It’s International Women’s Day today, which means the spotlight is once again on gender equality and diversity in the workplace. As an employability charity on a mission to end youth unemployment, Street League has a strong viewpoint on how we can improve gender equality in the workplace which begins with getting more young women into employment in the first place, as well as supporting them with the right conditions to sustain their jobs and progress in their careers to achieve their full potential. 

We asked our employees their viewpoints on the issues that young women are facing to get into the workplace and the top solutions which would help to overcome these issues. 

 

Issue: Low confidence and body image 

Solution 1: Confidence building workshops and encouraging physical activity 

Outcome: More young women entering the workforce which is a fundamental issue with gender inequality. 

Young women today, especially those who are unemployed, are struggling with a crippling lack of confidence and self-esteem. At Street League we support young women to build their confidence through engaging with physical activity and sport as well as through discussions on body image and confidence. We also think there is a role for the media to play in taking more responsibility for promoting a healthy body image, as well as strong role models.  

More than half of young women say they did not believe in themselves when they were at school 

 

 Source: Princes Trust Macquarie Youth Index 2017  

Issue: Equality across professions in entry level positions 

Solution 2: Reducing stereotypes and building aspirations from an early age 

Outcome: More women in male-dominated professions to achieve greater equality 

From an early age we need to educate young women on the wide variety of career options available to them, breaking down gender stereotypes and building their aspirations. Specifically, we need to encourage more young women to start professions which will continue to play a larger role in the future of our economy i.e. tech. 

Source: Women in the Labour Market, Office of National Statistics. 

Issue: Home responsibilities preventing career progression 

Solution 3: Equal paternity AND maternity rights  

Outcome: More women re-enter the workforce, progress onto senior leadership positions and maximise their career potential. 

The data are clear – at present women are taking on the majority of the childcare responsibility as well as household chores even when both parents are working full-time. Women are most likely to spend at least a year out of work for maternity leave, more likely to stay home if their child is sick, more likely to leave work early to pick their children up from school, and the list goes on. All of this impacts on a woman’s ability to re-enter the workforce after having children and the ability to progress in her career.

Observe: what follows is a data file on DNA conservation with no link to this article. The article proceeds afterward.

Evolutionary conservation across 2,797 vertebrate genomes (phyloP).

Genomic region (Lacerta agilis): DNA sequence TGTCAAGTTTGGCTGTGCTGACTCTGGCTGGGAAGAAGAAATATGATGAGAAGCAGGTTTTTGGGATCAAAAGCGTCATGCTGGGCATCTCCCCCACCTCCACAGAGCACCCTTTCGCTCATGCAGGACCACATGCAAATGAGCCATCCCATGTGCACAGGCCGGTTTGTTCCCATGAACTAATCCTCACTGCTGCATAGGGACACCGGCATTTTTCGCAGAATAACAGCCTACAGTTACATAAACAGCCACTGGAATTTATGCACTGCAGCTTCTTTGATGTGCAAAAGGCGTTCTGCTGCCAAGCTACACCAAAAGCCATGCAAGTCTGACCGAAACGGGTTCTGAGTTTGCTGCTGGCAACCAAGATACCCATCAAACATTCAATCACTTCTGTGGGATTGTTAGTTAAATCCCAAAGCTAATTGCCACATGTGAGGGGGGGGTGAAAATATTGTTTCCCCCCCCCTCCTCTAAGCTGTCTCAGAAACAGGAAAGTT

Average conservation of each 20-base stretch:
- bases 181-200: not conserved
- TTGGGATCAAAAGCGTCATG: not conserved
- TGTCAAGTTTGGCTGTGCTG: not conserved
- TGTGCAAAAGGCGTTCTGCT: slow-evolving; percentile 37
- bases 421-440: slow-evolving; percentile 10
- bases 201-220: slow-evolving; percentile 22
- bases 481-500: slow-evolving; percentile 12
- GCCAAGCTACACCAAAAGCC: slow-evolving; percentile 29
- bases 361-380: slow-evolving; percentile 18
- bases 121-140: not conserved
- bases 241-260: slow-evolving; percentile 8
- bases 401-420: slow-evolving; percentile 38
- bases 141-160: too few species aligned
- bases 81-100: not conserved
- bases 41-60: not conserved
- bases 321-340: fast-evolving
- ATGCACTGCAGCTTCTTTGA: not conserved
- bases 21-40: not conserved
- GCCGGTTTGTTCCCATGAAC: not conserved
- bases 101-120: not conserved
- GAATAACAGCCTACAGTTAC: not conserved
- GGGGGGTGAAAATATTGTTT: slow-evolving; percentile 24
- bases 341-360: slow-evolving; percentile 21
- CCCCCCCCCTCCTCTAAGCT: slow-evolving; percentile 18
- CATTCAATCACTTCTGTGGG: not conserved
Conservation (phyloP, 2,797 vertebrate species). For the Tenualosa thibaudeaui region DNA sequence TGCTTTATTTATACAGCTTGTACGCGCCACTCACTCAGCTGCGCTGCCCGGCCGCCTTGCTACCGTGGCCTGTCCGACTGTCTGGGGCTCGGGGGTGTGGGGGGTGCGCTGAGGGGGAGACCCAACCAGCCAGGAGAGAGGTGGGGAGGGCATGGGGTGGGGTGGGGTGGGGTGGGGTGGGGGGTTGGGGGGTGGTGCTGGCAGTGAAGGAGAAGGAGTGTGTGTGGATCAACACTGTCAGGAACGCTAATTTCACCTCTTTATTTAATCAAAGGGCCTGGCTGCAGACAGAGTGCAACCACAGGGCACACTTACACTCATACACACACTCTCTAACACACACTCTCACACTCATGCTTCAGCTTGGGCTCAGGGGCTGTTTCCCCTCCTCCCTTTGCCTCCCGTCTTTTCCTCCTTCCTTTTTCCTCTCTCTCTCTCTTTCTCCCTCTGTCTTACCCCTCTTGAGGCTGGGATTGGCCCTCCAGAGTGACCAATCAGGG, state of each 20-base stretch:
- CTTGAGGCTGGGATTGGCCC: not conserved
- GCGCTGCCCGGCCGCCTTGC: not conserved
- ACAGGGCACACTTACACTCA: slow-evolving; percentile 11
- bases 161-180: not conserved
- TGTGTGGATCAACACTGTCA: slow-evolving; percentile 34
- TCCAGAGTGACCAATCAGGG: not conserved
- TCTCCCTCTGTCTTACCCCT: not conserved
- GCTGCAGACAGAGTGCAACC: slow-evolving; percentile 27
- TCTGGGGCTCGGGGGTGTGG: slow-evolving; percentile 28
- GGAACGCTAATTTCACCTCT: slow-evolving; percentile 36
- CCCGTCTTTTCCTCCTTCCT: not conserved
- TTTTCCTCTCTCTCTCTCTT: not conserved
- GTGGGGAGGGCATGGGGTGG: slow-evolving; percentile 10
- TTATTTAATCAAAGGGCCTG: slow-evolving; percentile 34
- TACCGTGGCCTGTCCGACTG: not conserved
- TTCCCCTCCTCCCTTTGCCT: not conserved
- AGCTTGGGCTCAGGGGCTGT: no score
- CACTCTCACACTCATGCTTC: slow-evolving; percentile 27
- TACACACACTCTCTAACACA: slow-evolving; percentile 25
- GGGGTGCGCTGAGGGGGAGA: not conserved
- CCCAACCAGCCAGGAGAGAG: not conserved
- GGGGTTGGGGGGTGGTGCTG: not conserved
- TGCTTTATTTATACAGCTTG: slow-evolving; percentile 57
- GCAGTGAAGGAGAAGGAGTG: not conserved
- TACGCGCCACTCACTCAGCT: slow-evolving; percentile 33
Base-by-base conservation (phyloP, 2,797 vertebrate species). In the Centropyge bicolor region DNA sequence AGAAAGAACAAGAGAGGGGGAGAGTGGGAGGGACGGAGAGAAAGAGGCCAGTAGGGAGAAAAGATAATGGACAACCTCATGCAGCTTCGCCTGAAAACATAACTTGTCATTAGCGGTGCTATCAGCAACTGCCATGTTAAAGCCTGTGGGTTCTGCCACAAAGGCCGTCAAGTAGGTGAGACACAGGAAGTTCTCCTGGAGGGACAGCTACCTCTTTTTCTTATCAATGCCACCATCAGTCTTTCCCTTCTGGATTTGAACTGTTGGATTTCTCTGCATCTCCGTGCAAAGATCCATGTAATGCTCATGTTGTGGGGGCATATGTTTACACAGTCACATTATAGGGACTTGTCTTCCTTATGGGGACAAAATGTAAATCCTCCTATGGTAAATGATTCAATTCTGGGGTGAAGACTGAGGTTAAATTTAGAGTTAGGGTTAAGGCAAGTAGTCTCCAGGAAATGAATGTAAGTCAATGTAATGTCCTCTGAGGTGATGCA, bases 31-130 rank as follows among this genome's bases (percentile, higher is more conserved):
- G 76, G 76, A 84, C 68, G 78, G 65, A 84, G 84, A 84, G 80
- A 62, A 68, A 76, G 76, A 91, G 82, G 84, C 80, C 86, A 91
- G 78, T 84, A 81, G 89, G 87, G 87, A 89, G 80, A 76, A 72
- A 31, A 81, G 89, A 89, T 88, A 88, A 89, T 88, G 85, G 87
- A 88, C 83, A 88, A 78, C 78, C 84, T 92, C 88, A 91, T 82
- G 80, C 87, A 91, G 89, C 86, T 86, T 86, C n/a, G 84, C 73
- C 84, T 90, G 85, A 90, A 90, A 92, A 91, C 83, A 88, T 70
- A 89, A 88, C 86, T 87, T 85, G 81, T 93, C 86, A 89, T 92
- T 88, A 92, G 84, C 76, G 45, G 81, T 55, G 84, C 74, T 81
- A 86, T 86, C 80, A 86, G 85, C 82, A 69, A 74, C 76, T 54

Until paternity rights are made equal to maternity rights and men are taking an equal share of childcare and household responsibilities then this issue is highly likely to continue. It would also help if the government could support with more childcare to allow re-entry into the workplace after parental leave. 

There have been a number of key policy changes which have already contributed to the increasing employment rate of women including the Equal Pay Act, the Sex Discrimination Act, lone parent income support and increasing the state pension age for women, but there is still a consistently higher employment rate for men, they consistently are staying in the labour force for longer and earning more. We hope that some of these solutions will help to bring a future of greater gender equality in the UK workforce. 

 

At Street League we are passionate about supporting more young women into the workplace – we run sport and employability programmes in 36 locations around the UK designed to support those who need our help the most. We work with young women with various barriers to employment, with the most common being self-esteem, mental health, low or lack of qualifications and caring responsibilities. 

Our vision is a future where women have the confidence and ambition to achieve their potential, and gender stereotypes are a thing of the past. We want the differences and strengths of women to be celebrated and recognised and that all individuals (not just women) are given the respect they deserve.

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